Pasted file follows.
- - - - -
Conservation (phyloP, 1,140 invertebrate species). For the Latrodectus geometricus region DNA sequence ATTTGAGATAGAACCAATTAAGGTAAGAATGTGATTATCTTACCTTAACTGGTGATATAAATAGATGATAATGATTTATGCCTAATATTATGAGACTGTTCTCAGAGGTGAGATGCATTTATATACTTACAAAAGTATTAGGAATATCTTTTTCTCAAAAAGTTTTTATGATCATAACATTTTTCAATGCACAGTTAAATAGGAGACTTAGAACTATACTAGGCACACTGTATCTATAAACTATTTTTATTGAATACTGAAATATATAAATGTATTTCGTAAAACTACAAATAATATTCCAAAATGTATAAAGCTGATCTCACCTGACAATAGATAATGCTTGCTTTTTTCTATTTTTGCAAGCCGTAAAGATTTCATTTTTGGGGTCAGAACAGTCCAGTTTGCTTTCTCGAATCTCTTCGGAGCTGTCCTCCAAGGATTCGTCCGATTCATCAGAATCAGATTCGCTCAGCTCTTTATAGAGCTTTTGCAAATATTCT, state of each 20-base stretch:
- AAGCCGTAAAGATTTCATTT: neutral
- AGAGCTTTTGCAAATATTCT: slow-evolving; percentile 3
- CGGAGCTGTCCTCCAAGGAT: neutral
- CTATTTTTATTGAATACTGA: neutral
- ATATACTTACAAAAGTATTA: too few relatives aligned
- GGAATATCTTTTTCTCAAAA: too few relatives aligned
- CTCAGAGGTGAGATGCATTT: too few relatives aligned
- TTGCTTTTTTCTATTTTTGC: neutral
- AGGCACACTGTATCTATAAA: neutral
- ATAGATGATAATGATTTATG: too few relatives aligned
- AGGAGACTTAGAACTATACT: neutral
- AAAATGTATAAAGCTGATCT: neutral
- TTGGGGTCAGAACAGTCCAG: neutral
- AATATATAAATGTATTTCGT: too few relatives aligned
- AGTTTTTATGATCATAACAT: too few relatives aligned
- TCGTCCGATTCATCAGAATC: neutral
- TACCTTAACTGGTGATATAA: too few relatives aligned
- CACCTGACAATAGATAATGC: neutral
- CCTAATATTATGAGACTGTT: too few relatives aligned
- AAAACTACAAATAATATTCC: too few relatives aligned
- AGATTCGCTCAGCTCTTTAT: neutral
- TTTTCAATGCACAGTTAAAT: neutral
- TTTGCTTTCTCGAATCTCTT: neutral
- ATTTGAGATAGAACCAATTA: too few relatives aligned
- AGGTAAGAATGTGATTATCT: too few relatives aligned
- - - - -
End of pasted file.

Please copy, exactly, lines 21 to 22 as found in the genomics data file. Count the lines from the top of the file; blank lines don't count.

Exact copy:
- AAAACTACAAATAATATTCC: too few relatives aligned
- AGATTCGCTCAGCTCTTTAT: neutral